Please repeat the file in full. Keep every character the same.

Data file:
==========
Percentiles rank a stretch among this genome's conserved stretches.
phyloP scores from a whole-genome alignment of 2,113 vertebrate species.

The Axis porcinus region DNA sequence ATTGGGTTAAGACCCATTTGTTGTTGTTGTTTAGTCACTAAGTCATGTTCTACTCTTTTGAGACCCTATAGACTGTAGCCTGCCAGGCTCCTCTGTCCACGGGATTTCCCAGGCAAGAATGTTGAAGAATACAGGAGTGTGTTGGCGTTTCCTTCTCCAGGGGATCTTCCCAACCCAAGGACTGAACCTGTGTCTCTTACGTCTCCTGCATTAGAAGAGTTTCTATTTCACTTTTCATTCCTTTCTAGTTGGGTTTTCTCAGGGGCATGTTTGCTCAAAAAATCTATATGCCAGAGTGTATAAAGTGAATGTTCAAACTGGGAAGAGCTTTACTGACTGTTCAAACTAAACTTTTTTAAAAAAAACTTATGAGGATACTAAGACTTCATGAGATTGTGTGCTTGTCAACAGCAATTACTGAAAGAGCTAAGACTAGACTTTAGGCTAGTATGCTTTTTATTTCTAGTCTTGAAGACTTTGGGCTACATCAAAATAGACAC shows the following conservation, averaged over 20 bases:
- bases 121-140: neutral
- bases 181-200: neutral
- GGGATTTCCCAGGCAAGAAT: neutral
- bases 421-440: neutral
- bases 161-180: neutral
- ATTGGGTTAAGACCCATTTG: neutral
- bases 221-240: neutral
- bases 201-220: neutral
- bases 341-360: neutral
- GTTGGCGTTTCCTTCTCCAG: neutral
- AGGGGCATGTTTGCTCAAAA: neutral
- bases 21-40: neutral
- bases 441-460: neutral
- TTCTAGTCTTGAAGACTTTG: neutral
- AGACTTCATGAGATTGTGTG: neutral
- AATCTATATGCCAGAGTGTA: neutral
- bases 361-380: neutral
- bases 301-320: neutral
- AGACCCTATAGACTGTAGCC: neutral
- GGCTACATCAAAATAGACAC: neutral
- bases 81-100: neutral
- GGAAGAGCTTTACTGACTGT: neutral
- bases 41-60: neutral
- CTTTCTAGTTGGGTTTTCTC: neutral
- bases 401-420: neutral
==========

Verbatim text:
Percentiles rank a stretch among this genome's conserved stretches.
phyloP scores from a whole-genome alignment of 2,113 vertebrate species.

The Axis porcinus region DNA sequence ATTGGGTTAAGACCCATTTGTTGTTGTTGTTTAGTCACTAAGTCATGTTCTACTCTTTTGAGACCCTATAGACTGTAGCCTGCCAGGCTCCTCTGTCCACGGGATTTCCCAGGCAAGAATGTTGAAGAATACAGGAGTGTGTTGGCGTTTCCTTCTCCAGGGGATCTTCCCAACCCAAGGACTGAACCTGTGTCTCTTACGTCTCCTGCATTAGAAGAGTTTCTATTTCACTTTTCATTCCTTTCTAGTTGGGTTTTCTCAGGGGCATGTTTGCTCAAAAAATCTATATGCCAGAGTGTATAAAGTGAATGTTCAAACTGGGAAGAGCTTTACTGACTGTTCAAACTAAACTTTTTTAAAAAAAACTTATGAGGATACTAAGACTTCATGAGATTGTGTGCTTGTCAACAGCAATTACTGAAAGAGCTAAGACTAGACTTTAGGCTAGTATGCTTTTTATTTCTAGTCTTGAAGACTTTGGGCTACATCAAAATAGACAC shows the following conservation, averaged over 20 bases:
- bases 121-140: neutral
- bases 181-200: neutral
- GGGATTTCCCAGGCAAGAAT: neutral
- bases 421-440: neutral
- bases 161-180: neutral
- ATTGGGTTAAGACCCATTTG: neutral
- bases 221-240: neutral
- bases 201-220: neutral
- bases 341-360: neutral
- GTTGGCGTTTCCTTCTCCAG: neutral
- AGGGGCATGTTTGCTCAAAA: neutral
- bases 21-40: neutral
- bases 441-460: neutral
- TTCTAGTCTTGAAGACTTTG: neutral
- AGACTTCATGAGATTGTGTG: neutral
- AATCTATATGCCAGAGTGTA: neutral
- bases 361-380: neutral
- bases 301-320: neutral
- AGACCCTATAGACTGTAGCC: neutral
- GGCTACATCAAAATAGACAC: neutral
- bases 81-100: neutral
- GGAAGAGCTTTACTGACTGT: neutral
- bases 41-60: neutral
- CTTTCTAGTTGGGTTTTCTC: neutral
- bases 401-420: neutral